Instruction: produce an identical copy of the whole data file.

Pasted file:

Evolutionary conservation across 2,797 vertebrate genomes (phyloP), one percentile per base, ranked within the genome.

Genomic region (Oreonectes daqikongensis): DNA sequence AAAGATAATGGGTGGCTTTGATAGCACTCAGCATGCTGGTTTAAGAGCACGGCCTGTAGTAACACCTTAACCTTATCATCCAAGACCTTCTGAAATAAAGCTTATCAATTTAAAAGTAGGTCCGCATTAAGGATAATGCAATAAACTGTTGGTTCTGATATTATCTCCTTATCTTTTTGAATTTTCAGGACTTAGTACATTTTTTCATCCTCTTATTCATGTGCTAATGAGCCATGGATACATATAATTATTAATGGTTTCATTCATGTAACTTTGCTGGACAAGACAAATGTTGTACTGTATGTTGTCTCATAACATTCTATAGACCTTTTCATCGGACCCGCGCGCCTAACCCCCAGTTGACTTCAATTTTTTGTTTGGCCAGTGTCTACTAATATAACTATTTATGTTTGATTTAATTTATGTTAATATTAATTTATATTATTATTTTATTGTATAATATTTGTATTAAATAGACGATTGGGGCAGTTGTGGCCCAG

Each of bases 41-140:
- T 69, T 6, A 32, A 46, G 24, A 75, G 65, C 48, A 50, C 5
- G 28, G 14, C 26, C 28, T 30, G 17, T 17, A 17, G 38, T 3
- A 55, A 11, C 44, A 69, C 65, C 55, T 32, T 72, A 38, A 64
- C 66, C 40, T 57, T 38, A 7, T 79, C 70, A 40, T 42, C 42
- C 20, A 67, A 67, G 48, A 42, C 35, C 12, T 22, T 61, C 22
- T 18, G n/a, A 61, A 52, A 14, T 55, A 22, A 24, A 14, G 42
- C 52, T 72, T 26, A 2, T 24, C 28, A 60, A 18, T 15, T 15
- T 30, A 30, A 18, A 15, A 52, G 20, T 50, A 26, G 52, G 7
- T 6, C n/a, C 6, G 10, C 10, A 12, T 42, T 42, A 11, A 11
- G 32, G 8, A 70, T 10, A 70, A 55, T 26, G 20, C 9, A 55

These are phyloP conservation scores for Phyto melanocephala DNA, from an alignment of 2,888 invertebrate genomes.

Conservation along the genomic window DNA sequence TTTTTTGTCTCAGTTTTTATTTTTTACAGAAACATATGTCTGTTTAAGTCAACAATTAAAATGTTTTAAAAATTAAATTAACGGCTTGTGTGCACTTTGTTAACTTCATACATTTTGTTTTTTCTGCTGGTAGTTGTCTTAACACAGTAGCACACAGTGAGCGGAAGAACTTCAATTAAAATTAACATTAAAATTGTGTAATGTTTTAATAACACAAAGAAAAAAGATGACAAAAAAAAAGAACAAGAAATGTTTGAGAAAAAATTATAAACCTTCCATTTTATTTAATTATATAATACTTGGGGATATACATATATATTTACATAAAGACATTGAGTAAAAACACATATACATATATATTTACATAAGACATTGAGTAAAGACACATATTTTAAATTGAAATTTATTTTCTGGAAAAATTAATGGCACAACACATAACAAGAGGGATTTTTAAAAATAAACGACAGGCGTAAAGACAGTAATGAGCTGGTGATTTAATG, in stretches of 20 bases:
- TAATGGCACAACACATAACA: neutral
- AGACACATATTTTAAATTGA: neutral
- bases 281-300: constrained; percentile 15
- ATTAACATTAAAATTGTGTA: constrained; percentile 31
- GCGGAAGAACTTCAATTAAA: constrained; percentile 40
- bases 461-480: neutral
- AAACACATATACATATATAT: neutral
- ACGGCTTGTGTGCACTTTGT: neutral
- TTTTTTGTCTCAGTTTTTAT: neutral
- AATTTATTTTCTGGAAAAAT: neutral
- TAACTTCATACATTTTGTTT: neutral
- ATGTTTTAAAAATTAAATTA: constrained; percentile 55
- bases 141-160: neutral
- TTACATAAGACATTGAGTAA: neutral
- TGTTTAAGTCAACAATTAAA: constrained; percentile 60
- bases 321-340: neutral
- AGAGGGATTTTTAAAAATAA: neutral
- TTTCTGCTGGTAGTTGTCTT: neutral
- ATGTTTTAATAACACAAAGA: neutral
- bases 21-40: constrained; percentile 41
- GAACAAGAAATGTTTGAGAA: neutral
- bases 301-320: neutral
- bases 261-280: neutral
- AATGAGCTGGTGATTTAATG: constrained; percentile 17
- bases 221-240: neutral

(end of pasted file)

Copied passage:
Evolutionary conservation across 2,797 vertebrate genomes (phyloP), one percentile per base, ranked within the genome.

Genomic region (Oreonectes daqikongensis): DNA sequence AAAGATAATGGGTGGCTTTGATAGCACTCAGCATGCTGGTTTAAGAGCACGGCCTGTAGTAACACCTTAACCTTATCATCCAAGACCTTCTGAAATAAAGCTTATCAATTTAAAAGTAGGTCCGCATTAAGGATAATGCAATAAACTGTTGGTTCTGATATTATCTCCTTATCTTTTTGAATTTTCAGGACTTAGTACATTTTTTCATCCTCTTATTCATGTGCTAATGAGCCATGGATACATATAATTATTAATGGTTTCATTCATGTAACTTTGCTGGACAAGACAAATGTTGTACTGTATGTTGTCTCATAACATTCTATAGACCTTTTCATCGGACCCGCGCGCCTAACCCCCAGTTGACTTCAATTTTTTGTTTGGCCAGTGTCTACTAATATAACTATTTATGTTTGATTTAATTTATGTTAATATTAATTTATATTATTATTTTATTGTATAATATTTGTATTAAATAGACGATTGGGGCAGTTGTGGCCCAG

Each of bases 41-140:
- T 69, T 6, A 32, A 46, G 24, A 75, G 65, C 48, A 50, C 5
- G 28, G 14, C 26, C 28, T 30, G 17, T 17, A 17, G 38, T 3
- A 55, A 11, C 44, A 69, C 65, C 55, T 32, T 72, A 38, A 64
- C 66, C 40, T 57, T 38, A 7, T 79, C 70, A 40, T 42, C 42
- C 20, A 67, A 67, G 48, A 42, C 35, C 12, T 22, T 61, C 22
- T 18, G n/a, A 61, A 52, A 14, T 55, A 22, A 24, A 14, G 42
- C 52, T 72, T 26, A 2, T 24, C 28, A 60, A 18, T 15, T 15
- T 30, A 30, A 18, A 15, A 52, G 20, T 50, A 26, G 52, G 7
- T 6, C n/a, C 6, G 10, C 10, A 12, T 42, T 42, A 11, A 11
- G 32, G 8, A 70, T 10, A 70, A 55, T 26, G 20, C 9, A 55

These are phyloP conservation scores for Phyto melanocephala DNA, from an alignment of 2,888 invertebrate genomes.

Conservation along the genomic window DNA sequence TTTTTTGTCTCAGTTTTTATTTTTTACAGAAACATATGTCTGTTTAAGTCAACAATTAAAATGTTTTAAAAATTAAATTAACGGCTTGTGTGCACTTTGTTAACTTCATACATTTTGTTTTTTCTGCTGGTAGTTGTCTTAACACAGTAGCACACAGTGAGCGGAAGAACTTCAATTAAAATTAACATTAAAATTGTGTAATGTTTTAATAACACAAAGAAAAAAGATGACAAAAAAAAAGAACAAGAAATGTTTGAGAAAAAATTATAAACCTTCCATTTTATTTAATTATATAATACTTGGGGATATACATATATATTTACATAAAGACATTGAGTAAAAACACATATACATATATATTTACATAAGACATTGAGTAAAGACACATATTTTAAATTGAAATTTATTTTCTGGAAAAATTAATGGCACAACACATAACAAGAGGGATTTTTAAAAATAAACGACAGGCGTAAAGACAGTAATGAGCTGGTGATTTAATG, in stretches of 20 bases:
- TAATGGCACAACACATAACA: neutral
- AGACACATATTTTAAATTGA: neutral
- bases 281-300: constrained; percentile 15
- ATTAACATTAAAATTGTGTA: constrained; percentile 31
- GCGGAAGAACTTCAATTAAA: constrained; percentile 40
- bases 461-480: neutral
- AAACACATATACATATATAT: neutral
- ACGGCTTGTGTGCACTTTGT: neutral
- TTTTTTGTCTCAGTTTTTAT: neutral
- AATTTATTTTCTGGAAAAAT: neutral
- TAACTTCATACATTTTGTTT: neutral
- ATGTTTTAAAAATTAAATTA: constrained; percentile 55
- bases 141-160: neutral
- TTACATAAGACATTGAGTAA: neutral
- TGTTTAAGTCAACAATTAAA: constrained; percentile 60
- bases 321-340: neutral
- AGAGGGATTTTTAAAAATAA: neutral
- TTTCTGCTGGTAGTTGTCTT: neutral
- ATGTTTTAATAACACAAAGA: neutral
- bases 21-40: constrained; percentile 41
- GAACAAGAAATGTTTGAGAA: neutral
- bases 301-320: neutral
- bases 261-280: neutral
- AATGAGCTGGTGATTTAATG: constrained; percentile 17
- bases 221-240: neutral